National Category
Social Sciences Interdisciplinary
Identifiers
urn:nbn:se:liu:diva-156632 (URN)10.1007/s13280-018-1109-9 (DOI)000464713200007 ()30392034 (PubMedID)2-s2.0-85053557955 (Scopus ID)
Note

Funding agencies: Norrkoping Research and Development Foundation; Swedish Research Council Formas [942-2015-106]

Available from: 2019-04-30 Created: 2019-04-30 Last updated: 2019-05-28Bibliographically approved
Storbjörk, S., Hjerpe, M. & Glaas, E. (2019). Using public-private interplay to climate-proof urban planning?: Critical lessons from developing a new housing district in Karlstad, Sweden. Journal of Environmental Planning and Management, 62(4), 568-585
Open this publication in new window or tab >>Using public-private interplay to climate-proof urban planning?: Critical lessons from developing a new housing district in Karlstad, Sweden
2019 (English)In: Journal of Environmental Planning and Management, ISSN 0964-0568, E-ISSN 1360-0559, Vol. 62, no 4, p. 568-585Article in journal (Refereed) Published
Abstract [en]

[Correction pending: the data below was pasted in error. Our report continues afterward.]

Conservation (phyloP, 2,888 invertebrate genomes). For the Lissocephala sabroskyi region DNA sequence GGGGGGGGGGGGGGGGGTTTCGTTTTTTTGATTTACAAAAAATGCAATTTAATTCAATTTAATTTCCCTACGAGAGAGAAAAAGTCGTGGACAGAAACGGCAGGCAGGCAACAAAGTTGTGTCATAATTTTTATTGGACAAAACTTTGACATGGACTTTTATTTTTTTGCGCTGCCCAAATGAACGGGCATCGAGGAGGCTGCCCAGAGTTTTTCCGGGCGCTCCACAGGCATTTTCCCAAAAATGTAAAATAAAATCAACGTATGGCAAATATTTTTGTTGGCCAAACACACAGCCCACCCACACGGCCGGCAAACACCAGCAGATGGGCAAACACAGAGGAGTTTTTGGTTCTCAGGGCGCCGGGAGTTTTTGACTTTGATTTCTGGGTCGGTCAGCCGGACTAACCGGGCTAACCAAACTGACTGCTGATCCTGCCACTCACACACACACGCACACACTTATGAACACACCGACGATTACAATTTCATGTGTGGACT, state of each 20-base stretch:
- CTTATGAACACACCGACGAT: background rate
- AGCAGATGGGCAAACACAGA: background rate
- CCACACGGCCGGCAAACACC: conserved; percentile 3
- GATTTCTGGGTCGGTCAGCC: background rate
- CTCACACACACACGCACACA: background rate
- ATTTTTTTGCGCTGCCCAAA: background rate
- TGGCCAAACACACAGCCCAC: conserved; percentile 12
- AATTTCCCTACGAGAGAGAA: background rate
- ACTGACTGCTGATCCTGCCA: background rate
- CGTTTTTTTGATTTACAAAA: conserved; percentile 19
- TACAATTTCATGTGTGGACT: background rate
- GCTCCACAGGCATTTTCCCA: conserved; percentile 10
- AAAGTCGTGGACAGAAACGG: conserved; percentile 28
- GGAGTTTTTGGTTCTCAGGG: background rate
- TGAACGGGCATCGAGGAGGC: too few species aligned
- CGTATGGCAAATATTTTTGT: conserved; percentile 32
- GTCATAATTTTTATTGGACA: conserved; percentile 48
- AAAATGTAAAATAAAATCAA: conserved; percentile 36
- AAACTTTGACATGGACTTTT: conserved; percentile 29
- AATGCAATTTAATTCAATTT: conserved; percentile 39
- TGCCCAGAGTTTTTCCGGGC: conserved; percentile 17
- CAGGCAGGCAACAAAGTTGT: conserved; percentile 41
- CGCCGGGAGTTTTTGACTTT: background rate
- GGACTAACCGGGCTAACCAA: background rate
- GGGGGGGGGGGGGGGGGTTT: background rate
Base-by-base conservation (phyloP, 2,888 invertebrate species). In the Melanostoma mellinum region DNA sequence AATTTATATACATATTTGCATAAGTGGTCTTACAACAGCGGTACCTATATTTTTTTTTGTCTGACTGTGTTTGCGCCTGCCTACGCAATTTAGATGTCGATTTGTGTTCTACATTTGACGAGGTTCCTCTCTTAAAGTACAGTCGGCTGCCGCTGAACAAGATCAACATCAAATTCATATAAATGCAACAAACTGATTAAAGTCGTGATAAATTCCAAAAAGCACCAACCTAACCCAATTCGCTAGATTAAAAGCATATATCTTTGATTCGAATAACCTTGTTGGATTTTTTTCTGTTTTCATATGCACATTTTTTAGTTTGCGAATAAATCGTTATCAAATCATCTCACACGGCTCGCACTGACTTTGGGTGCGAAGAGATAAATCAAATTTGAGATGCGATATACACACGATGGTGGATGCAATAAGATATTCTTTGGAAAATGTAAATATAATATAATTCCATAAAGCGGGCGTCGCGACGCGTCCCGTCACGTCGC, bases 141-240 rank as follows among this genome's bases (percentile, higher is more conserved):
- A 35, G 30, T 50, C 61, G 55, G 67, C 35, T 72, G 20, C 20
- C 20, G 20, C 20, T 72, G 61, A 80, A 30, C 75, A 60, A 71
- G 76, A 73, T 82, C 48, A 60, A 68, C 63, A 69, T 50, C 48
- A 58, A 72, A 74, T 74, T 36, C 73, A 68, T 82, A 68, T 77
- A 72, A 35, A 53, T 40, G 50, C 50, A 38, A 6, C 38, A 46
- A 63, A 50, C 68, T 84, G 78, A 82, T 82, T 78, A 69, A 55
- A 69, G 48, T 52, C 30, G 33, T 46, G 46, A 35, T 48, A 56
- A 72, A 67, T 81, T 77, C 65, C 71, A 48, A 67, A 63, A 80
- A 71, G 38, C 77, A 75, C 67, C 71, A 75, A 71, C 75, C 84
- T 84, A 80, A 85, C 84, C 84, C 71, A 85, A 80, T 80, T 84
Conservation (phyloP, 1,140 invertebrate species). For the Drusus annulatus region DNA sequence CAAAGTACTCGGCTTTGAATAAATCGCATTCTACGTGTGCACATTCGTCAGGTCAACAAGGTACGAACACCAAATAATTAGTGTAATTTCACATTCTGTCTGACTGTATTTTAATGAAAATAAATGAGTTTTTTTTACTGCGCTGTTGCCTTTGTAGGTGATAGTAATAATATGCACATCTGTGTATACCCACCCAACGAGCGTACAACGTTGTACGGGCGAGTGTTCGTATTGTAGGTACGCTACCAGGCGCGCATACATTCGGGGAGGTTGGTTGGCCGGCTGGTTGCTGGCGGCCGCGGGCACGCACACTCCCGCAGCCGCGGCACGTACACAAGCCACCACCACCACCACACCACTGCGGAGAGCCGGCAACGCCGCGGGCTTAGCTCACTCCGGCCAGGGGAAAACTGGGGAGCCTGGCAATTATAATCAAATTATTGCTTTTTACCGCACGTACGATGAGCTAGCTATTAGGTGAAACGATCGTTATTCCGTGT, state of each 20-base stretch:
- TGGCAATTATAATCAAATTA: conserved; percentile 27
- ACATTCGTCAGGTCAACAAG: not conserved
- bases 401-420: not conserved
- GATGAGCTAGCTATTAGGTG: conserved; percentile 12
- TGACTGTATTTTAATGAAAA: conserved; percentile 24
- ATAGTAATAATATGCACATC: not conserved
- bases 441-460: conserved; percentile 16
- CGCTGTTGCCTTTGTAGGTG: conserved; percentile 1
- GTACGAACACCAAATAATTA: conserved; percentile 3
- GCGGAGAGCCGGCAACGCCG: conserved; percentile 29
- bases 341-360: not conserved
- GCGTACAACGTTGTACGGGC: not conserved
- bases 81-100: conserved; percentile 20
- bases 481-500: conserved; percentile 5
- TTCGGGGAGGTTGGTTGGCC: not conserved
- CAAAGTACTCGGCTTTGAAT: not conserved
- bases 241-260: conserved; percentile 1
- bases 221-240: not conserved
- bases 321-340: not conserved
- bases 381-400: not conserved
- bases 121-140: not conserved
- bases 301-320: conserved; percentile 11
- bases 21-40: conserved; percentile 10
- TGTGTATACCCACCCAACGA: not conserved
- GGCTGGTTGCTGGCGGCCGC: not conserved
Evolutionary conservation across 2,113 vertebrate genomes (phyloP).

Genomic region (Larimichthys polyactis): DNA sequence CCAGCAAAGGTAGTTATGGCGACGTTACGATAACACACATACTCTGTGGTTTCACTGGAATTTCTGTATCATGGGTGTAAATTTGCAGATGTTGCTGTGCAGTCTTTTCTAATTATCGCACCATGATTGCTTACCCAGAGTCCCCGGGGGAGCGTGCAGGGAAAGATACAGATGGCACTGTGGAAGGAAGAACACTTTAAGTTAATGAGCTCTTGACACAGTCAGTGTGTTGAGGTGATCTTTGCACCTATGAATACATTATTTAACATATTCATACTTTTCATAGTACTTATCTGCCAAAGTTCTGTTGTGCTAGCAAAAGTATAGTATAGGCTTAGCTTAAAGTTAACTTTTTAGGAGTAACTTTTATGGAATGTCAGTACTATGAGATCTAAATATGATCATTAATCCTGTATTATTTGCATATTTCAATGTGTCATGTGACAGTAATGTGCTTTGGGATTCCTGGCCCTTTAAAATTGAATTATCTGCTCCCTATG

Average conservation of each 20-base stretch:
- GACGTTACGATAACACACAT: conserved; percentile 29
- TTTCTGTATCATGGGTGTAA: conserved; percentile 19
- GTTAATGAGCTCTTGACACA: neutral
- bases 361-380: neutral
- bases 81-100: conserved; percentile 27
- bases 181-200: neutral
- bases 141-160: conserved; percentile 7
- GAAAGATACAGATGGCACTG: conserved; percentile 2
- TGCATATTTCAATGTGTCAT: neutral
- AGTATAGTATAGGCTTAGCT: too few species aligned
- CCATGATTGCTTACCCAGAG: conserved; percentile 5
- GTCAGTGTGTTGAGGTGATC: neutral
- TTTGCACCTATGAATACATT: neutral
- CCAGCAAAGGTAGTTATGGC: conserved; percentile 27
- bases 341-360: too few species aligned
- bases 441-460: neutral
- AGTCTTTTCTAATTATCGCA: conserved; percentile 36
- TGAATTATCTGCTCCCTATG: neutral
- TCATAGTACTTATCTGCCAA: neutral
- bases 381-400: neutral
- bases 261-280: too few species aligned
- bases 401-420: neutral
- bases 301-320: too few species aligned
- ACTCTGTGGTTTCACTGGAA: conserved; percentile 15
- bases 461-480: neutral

While strengthening public–private interplay is expected to improve the climate profile of urban planning in terms of mitigation and adaptation, less is known about the practice of such new interactive modes of governing. The paper critically examines the role, benefits and limitations of extended public–private interplay in developing a new housing district in Sweden. The developer dialogue between municipal officials and property developers confirms mutual interests, shared understandings and the added value of interacting. However, the closer the dialogue comes to settling agreements, the more difficult it gets for municipal officials to steer the process and its outcomes in favor of climate proofing. Complications with adapting to the new interactive setting means that municipal officials balance between acting as facilitators and/or regulators and property developers between acting as partners, competitors and/or defenders. Refining steering-strategies for sustaining commitments and securing formal agreements are pertinent for using public–private interplay to climate-proof urban planning.